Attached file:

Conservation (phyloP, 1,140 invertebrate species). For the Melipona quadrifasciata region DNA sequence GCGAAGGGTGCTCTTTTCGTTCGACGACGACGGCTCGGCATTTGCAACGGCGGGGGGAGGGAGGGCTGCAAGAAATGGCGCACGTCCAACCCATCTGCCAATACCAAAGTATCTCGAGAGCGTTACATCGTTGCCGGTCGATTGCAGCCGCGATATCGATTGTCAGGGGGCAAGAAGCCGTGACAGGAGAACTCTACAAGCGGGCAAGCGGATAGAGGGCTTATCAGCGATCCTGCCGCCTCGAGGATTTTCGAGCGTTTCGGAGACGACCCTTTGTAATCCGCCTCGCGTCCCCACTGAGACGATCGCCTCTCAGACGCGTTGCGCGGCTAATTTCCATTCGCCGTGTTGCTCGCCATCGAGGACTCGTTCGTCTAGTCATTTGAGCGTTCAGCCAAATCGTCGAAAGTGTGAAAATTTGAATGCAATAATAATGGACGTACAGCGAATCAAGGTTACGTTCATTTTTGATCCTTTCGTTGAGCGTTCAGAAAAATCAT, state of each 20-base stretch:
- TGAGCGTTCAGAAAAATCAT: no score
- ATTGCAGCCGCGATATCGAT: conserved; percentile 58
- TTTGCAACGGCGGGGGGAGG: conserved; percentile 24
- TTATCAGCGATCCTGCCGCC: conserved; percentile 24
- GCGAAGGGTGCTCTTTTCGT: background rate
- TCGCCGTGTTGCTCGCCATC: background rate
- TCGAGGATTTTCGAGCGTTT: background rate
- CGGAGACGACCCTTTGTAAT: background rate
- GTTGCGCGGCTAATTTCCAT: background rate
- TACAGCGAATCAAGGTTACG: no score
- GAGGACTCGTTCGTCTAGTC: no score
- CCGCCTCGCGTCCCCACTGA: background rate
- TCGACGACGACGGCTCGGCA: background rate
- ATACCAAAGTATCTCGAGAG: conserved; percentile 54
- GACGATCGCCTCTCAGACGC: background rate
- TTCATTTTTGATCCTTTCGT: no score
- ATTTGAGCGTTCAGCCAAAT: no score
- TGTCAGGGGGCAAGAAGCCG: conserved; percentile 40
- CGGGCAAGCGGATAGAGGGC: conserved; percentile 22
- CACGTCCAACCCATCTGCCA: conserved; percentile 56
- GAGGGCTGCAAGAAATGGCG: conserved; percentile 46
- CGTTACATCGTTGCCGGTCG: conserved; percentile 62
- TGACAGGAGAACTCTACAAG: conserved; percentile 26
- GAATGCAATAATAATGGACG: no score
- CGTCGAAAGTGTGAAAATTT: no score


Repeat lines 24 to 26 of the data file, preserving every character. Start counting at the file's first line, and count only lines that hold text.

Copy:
- TGACAGGAGAACTCTACAAG: conserved; percentile 26
- GAATGCAATAATAATGGACG: no score
- CGTCGAAAGTGTGAAAATTT: no score